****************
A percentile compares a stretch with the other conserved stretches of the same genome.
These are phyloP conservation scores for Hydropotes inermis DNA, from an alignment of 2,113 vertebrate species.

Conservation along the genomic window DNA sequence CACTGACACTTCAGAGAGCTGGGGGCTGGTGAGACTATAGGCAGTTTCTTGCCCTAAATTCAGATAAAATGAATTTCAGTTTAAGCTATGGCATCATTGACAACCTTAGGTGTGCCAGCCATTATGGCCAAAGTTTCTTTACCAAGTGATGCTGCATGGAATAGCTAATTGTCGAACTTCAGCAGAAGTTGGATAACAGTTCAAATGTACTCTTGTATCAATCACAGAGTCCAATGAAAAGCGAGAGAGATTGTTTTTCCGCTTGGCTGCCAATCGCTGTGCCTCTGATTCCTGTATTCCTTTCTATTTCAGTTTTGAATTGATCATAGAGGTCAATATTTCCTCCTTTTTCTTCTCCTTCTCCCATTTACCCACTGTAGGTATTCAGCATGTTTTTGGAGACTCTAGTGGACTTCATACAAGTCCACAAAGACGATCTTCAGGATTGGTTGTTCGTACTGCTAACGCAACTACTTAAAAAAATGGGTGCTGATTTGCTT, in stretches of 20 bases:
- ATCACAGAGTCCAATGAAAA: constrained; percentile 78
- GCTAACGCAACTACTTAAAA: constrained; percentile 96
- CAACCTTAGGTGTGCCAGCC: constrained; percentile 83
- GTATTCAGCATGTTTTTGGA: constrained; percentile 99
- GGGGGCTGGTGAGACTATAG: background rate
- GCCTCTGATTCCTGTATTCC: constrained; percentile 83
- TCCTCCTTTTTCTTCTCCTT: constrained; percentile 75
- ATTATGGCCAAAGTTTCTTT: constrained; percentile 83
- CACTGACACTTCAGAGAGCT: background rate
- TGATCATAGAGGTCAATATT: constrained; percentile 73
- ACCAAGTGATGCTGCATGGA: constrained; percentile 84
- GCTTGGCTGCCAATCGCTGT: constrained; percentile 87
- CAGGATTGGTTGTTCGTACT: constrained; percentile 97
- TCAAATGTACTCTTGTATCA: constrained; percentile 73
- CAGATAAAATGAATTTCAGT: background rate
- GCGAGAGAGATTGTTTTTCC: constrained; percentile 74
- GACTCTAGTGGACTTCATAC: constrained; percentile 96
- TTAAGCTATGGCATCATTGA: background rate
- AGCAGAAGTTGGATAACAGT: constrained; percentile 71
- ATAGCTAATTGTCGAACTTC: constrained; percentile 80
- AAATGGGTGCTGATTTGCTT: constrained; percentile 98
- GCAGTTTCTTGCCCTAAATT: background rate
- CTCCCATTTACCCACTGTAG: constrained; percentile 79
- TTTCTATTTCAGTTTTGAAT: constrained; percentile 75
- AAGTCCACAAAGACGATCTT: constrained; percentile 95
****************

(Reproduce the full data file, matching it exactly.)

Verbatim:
A percentile compares a stretch with the other conserved stretches of the same genome.
These are phyloP conservation scores for Hydropotes inermis DNA, from an alignment of 2,113 vertebrate species.

Conservation along the genomic window DNA sequence CACTGACACTTCAGAGAGCTGGGGGCTGGTGAGACTATAGGCAGTTTCTTGCCCTAAATTCAGATAAAATGAATTTCAGTTTAAGCTATGGCATCATTGACAACCTTAGGTGTGCCAGCCATTATGGCCAAAGTTTCTTTACCAAGTGATGCTGCATGGAATAGCTAATTGTCGAACTTCAGCAGAAGTTGGATAACAGTTCAAATGTACTCTTGTATCAATCACAGAGTCCAATGAAAAGCGAGAGAGATTGTTTTTCCGCTTGGCTGCCAATCGCTGTGCCTCTGATTCCTGTATTCCTTTCTATTTCAGTTTTGAATTGATCATAGAGGTCAATATTTCCTCCTTTTTCTTCTCCTTCTCCCATTTACCCACTGTAGGTATTCAGCATGTTTTTGGAGACTCTAGTGGACTTCATACAAGTCCACAAAGACGATCTTCAGGATTGGTTGTTCGTACTGCTAACGCAACTACTTAAAAAAATGGGTGCTGATTTGCTT, in stretches of 20 bases:
- ATCACAGAGTCCAATGAAAA: constrained; percentile 78
- GCTAACGCAACTACTTAAAA: constrained; percentile 96
- CAACCTTAGGTGTGCCAGCC: constrained; percentile 83
- GTATTCAGCATGTTTTTGGA: constrained; percentile 99
- GGGGGCTGGTGAGACTATAG: background rate
- GCCTCTGATTCCTGTATTCC: constrained; percentile 83
- TCCTCCTTTTTCTTCTCCTT: constrained; percentile 75
- ATTATGGCCAAAGTTTCTTT: constrained; percentile 83
- CACTGACACTTCAGAGAGCT: background rate
- TGATCATAGAGGTCAATATT: constrained; percentile 73
- ACCAAGTGATGCTGCATGGA: constrained; percentile 84
- GCTTGGCTGCCAATCGCTGT: constrained; percentile 87
- CAGGATTGGTTGTTCGTACT: constrained; percentile 97
- TCAAATGTACTCTTGTATCA: constrained; percentile 73
- CAGATAAAATGAATTTCAGT: background rate
- GCGAGAGAGATTGTTTTTCC: constrained; percentile 74
- GACTCTAGTGGACTTCATAC: constrained; percentile 96
- TTAAGCTATGGCATCATTGA: background rate
- AGCAGAAGTTGGATAACAGT: constrained; percentile 71
- ATAGCTAATTGTCGAACTTC: constrained; percentile 80
- AAATGGGTGCTGATTTGCTT: constrained; percentile 98
- GCAGTTTCTTGCCCTAAATT: background rate
- CTCCCATTTACCCACTGTAG: constrained; percentile 79
- TTTCTATTTCAGTTTTGAAT: constrained; percentile 75
- AAGTCCACAAAGACGATCTT: constrained; percentile 95